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The Boston Massacre

On March 5, 1770 an angry altercation between British soldiers and American colonists inflamed passions that would eventually lead to revolution. 


  • Boston, Massachusetts was a hotbed of radical revolutionary thought and activity leading up to 1770.
  • In March 1770, British soldiers stationed in Boston opened fire on a crowd, killing five townspeople and infuriating locals.
  • What became known as the Boston Massacre intensified anti-British sentiment and proved a pivotal event leading up to the American Revolution.

Boston, cradle of revolution

Even before the event that went down in history as the Boston Massacre, Boston, Massachusetts was a center of radical revolutionary ideas and sentiment. The colonists had endured years of conflict with British officials, and the number of people living in poverty and/or unemployed was growing in the city. With so many idle young men competing for work, there was bound to be trouble as British rule became more onerous.
After the Seven Years’ War had drained Britain’s coffers, the royal government imposed tighter controls over its North American colonies in order to raise revenues. When customs officials complained about the difficulties of collecting from disobedient colonists, Britain sent troops to impose order. The arrival of British soldiers in October 1768 heightened tensions in a city already on the edge of an uprising.
Over the next two years, Boston existed in a state of virtual British military occupation—one out of three men in the city was a Redcoat, a common nickname for British soldiers due to the color of their uniforms.1 Radical townspeople and idle young men harassed the soldiers, leading to numerous skirmishes and scuffles.
Engraving showing British soldiers in their trademark red uniforms.
Image credit: Wikimedia Commons

The Boston Massacre

In March 1770, British officials ordered the removal of all occupants of the Boston Manufactory House—a halfway house for people living in poverty, those who were ill, and those who were homeless—so that a regiment of British soldiers could be garrisoned there. The Manufactory House’s homeless occupants put up a resistance, and the British backed down, but other confrontations ensued.
On March 5th, one such confrontation turned violent. As a mob of angry townspeople encircled a British sentry shouting insults and throwing rocks and sticks, nervous Redcoats opened fire into the crowd, killing five Bostonians and wounding several others. One of the victims was Crispus Attucks, a free sailor of African and Native American descent who has gone down in history as the first casualty of the American Revolution.2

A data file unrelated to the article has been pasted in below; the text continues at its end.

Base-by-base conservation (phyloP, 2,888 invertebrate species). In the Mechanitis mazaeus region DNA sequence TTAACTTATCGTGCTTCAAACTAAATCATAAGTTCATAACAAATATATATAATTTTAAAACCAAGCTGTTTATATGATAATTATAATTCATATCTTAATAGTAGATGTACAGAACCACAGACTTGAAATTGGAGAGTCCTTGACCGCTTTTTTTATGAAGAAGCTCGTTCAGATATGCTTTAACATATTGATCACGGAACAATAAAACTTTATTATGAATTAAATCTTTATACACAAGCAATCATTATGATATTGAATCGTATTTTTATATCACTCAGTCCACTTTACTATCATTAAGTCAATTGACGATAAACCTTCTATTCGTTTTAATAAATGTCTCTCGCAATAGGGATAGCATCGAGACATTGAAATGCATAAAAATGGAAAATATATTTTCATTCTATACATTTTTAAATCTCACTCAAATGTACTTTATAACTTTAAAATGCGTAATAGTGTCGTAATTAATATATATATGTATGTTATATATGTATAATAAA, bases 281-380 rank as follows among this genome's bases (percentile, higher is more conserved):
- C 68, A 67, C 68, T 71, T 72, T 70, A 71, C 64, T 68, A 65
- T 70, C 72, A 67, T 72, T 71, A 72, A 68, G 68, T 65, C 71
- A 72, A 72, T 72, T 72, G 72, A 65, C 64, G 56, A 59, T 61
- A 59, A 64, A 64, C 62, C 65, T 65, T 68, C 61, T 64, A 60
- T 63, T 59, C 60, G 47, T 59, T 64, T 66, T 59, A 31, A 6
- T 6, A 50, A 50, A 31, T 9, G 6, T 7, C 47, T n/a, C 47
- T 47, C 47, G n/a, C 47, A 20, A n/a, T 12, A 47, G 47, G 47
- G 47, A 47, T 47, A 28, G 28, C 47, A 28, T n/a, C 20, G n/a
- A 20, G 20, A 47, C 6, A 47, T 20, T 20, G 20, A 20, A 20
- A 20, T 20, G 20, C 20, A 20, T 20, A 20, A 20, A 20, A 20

Local newspapers eulogized Attucks and the others as martyrs to British tyranny. Paul Revere and Samuel Adams, two of Boston’s most influential revolutionaries, proved adept propagandists. Revere is known for producing the most famous depiction of the incident—though in reality he merely copied the original engraving by young Boston-area artist Henry Pelham. The image was published in the Boston Gazette and circulated widely, stoking the flames of anti-British anger and revolutionary righteousness. Pro-British Loyalists promoted an alternate narrative, accusing agitators in the crowd of deliberately provoking the incident. Nevertheless, the radical narrative proved far more influential.3
Paul Revere's engraving of the Boston Massacre, showing an orderly line of British troops firing on unsuspecting American colonists.
Image credit: Library of Congress
The colonists did not want to give the British a pretext for retaliation, and so preparations were made to ensure a fair trial. A young lawyer named John Adams, despite his commitment to the revolutionary cause, agreed to defend the Redcoats, all but two of whom were acquitted.
Even though British troops were recalled from Boston, the incident inflamed hostilities and intensified revolutionary sentiment among the colonists. For the revolutionaries, the so-called massacre demonstrated the corrupting influence of standing armies and the tyranny of the British. It was a major signpost on the road to revolution; indeed, John Adams later claimed that the “foundation of American independence was laid” that fateful day of March 5, 1770.4

What do you think?

Why do you think the incident in March 1770 happened in Boston and not somewhere else?
In your opinion, was the Boston Massacre truly a massacre? Who do you think was at fault for the incident?
How important was the Boston Massacre in the events leading up to the American Revolution?

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